PITTSFIELD — Less than a week after the board of directors of the Friends of Eleanor Sonsini Animal Shelter announced the shelter would close at the end of August, a groundswell of community support has organized behind the shelter’s manager, Noelle Howland.
The support won’t put off the shelter’s closure, but it may give birth to a new one.
Howland started a GoFundMe fundraiser in the wake of the board’s announcement last week, hoping to push off the shelter’s closing date. She set the fundraising goal at $30,000, not daring to hope she’d actually raise that amount.
A community of supporters, former adopters and animal lovers met the challenge of the fundraiser contributing nearly $40,000 this week. Several local businesses like pet boutique Roxie’s Barkery, Currency Coffee, Second Drop Farm, jeweler Clay and Oak and Zucco’s Family Restaurant have committed to fundraising for Howland’s cause, as well.
“I assumed I was only going to get a couple thousand [dollars] — not this much,” Howland said. “With people spreading the word, it was very helpful. I couldn’t do it without everybody.”
Howland went to the board earlier this week with the results.
According to Howland, the board told her that the shelter’s closure had already been communicated to the state and the fundraising wouldn’t change their decision to dissolve the nonprofit organization.
But they made Howland another offer: if the manager created a new organization that continued the Sonsini shelter’s mission, they would give her all of the organization’s assets in the building.
“While we are deeply saddened to have to shut our doors, we believe that change can be beautiful,” the board members wrote on the shelter’s Facebook page on Thursday. “Let’s focus on getting these animals new homes and then, let’s keep this rally and all of the energy we have seen this week alive.”
“P.S. Noelle — you’ve got this,” the post added.
Howland said the board’s support feels like a vote of confidence.
“I was obviously honored that they would even want me to do this because I know this was something they’ve been a part of for so long,” Howland said.
The shelter was formed by a group of volunteers in 2005. The organization originally operated out of a city-owned building in the Downing Industrial business park until 2018 when city officials decided to end their contract with the organization for municipal shelter services.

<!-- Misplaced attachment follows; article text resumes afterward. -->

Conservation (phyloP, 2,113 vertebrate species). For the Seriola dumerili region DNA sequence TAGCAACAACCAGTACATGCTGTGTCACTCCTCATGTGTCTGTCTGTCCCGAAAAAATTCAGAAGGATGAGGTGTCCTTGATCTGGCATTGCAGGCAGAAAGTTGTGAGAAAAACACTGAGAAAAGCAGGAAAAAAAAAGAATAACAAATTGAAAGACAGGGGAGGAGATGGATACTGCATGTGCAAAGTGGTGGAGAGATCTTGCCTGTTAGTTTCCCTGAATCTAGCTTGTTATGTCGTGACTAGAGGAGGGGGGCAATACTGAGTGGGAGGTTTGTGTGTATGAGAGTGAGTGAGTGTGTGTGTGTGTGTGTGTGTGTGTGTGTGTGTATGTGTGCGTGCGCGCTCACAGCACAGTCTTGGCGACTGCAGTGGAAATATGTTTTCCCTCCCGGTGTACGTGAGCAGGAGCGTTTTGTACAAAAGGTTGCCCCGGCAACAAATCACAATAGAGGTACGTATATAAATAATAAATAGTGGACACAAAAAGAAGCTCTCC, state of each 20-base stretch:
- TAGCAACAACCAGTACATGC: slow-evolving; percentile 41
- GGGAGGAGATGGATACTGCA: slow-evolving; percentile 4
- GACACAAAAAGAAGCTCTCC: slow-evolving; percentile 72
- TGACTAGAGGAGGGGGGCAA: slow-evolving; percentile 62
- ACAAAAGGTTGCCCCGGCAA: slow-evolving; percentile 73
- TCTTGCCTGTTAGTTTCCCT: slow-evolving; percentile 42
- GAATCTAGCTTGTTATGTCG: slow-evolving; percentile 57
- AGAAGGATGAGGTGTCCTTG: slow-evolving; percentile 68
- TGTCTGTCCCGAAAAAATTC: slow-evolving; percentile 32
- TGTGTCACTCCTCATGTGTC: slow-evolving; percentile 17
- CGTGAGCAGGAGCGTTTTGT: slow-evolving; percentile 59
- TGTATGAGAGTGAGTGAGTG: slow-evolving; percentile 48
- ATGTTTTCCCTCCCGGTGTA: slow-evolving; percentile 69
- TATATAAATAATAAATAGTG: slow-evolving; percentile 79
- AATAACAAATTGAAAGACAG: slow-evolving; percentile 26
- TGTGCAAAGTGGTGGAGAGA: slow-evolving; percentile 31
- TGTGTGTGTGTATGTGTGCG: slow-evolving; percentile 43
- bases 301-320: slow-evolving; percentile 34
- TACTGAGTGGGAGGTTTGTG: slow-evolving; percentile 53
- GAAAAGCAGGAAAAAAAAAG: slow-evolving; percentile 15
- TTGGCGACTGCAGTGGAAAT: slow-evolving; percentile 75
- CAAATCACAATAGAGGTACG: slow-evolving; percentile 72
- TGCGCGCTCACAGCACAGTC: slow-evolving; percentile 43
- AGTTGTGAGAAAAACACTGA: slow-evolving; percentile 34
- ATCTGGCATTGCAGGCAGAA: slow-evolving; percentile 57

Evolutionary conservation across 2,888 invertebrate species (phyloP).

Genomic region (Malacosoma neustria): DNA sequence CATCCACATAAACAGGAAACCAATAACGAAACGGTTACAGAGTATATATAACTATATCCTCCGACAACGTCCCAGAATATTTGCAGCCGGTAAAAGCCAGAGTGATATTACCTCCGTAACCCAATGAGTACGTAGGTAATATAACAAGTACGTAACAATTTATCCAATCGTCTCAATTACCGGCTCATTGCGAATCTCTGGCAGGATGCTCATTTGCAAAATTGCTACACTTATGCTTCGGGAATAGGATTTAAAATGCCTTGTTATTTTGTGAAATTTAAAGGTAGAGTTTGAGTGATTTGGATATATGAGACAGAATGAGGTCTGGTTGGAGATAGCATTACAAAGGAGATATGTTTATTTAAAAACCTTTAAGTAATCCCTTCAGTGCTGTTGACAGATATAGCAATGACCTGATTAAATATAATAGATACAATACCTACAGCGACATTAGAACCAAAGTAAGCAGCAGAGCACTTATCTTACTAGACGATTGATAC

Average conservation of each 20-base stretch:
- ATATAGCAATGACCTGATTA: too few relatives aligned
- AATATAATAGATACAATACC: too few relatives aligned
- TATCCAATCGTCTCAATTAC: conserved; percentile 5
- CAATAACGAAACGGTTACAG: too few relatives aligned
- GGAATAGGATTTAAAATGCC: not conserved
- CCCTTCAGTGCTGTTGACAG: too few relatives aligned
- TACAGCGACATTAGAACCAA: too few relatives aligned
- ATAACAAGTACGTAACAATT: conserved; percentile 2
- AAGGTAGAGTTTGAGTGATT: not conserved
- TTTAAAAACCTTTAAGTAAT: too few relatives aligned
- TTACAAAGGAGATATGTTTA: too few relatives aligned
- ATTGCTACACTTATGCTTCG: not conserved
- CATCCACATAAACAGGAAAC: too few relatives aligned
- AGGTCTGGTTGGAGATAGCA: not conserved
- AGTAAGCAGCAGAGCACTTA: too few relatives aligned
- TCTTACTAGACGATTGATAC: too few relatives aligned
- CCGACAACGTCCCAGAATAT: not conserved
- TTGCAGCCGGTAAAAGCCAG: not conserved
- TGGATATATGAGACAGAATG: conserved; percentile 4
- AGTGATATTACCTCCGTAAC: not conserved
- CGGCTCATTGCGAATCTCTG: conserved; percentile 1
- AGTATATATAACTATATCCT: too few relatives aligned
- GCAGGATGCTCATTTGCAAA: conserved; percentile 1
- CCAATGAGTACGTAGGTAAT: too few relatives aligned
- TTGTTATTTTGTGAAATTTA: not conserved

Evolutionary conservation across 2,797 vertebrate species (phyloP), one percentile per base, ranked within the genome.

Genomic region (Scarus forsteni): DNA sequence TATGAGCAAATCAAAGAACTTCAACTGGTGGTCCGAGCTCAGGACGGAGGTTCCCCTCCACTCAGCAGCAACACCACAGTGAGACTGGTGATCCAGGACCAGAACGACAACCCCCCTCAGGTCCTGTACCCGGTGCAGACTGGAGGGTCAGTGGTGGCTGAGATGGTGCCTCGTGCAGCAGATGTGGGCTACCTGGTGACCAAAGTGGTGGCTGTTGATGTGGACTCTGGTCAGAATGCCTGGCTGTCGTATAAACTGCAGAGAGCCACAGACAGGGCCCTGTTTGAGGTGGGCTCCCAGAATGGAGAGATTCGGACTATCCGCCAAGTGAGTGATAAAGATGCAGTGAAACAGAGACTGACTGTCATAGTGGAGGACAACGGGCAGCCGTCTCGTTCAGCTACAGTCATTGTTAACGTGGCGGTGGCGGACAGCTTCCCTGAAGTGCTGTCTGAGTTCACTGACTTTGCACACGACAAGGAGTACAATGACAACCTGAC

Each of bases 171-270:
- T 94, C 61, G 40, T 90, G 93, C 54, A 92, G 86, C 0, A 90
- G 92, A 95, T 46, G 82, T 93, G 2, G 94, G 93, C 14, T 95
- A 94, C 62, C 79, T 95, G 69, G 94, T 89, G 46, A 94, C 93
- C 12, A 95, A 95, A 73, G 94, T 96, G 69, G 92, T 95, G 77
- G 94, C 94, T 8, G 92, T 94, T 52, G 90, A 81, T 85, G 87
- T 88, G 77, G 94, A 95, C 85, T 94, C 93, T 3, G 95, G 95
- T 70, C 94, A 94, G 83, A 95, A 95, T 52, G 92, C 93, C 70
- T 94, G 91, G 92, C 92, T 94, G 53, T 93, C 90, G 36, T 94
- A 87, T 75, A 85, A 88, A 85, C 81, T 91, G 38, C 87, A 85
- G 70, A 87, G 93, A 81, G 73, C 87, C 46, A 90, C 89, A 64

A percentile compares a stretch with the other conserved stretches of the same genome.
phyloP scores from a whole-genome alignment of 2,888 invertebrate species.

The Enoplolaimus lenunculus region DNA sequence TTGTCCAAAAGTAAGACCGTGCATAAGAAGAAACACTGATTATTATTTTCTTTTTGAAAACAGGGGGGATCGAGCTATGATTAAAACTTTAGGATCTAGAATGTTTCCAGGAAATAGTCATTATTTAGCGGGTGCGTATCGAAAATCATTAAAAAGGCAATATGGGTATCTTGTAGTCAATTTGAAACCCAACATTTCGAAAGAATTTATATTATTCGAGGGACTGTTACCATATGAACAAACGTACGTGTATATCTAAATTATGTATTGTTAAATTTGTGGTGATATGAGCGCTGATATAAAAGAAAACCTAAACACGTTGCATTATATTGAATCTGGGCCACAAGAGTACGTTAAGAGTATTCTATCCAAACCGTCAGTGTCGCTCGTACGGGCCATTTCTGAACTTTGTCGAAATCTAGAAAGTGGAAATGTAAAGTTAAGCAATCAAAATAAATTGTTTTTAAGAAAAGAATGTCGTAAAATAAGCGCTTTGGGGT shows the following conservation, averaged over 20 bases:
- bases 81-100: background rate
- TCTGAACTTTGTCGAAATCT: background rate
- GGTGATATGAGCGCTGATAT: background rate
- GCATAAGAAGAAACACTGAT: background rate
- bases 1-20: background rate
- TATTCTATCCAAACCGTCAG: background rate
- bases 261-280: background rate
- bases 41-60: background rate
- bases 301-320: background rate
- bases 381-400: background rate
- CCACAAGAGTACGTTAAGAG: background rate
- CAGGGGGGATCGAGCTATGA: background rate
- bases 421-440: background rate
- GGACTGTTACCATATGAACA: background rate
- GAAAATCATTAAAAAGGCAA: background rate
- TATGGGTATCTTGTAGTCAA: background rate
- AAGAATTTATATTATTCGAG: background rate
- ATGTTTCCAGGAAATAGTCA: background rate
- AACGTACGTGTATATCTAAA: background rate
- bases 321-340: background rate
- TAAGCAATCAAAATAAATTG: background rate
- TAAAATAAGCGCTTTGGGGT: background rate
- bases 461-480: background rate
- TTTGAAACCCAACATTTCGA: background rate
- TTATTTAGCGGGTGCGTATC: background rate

The end of the contract required the shelter to find a new space, a search which landed the organization at a former garage at 875 Crane Ave. Shelter leadership maintained that this move was supposed to be temporary, but after a 2022 attempt to move to Lenox fell through, the shelter never relocated.
Howland said that’s one of her top priorities now, finding a new location to operate a shelter.
She said several people have reached out as news of the closure spread. The offers have included potential land that could be developed, buildings that could be retrofitted and one offer that would involve exploring the possibility of moving into a city-owned building in North Adams.
“That’s my number one thing, I really want to get in somewhere where you have all that support not only from the community but the city as well,” Howland said.
A new location is just one item on Howland’s to-do list. She’s increased the fundraiser’s goal to $100,000. She knows that she needs to go through all the steps of creating and registering a new nonprofit. Howland said she plans to turn to the community to help her pick a name.
Above all that, Howland, the Sonsini staff and volunteers remain dedicated to finding the animals in their care new homes.
So far, public focus on the closure has led to positive results for the cats and dogs at Sonsini. All but three of the 12 cats currently in the shelter have adoptions pending. One of the seven dogs at the shelter, a boxer mix named Roe, is headed to a new home soon.
Several people have shown interest in Cooper, a 4-year-old German shepherd mix, the shelter’s longest resident. Howland is now focused on getting Diamond, a 3-year-old pit bull-boxer mix and the shelter’s second longest resident, some love.
She’s hoping that before the final August date comes around someone with a big yard, no other pets or kids and a dedication to giving Diamond all the walks she needs will find their way to the Sonsini shelter.
It may seem like a lot to accomplish but Howland said she wouldn’t have it any other way.
“A lot of people tell me I need to slow down my life and focus on my own life, but this is what I love doing,” Howland said. “I would do anything to be working with animals and this has been by far my favorite job because we’re all these animals have.”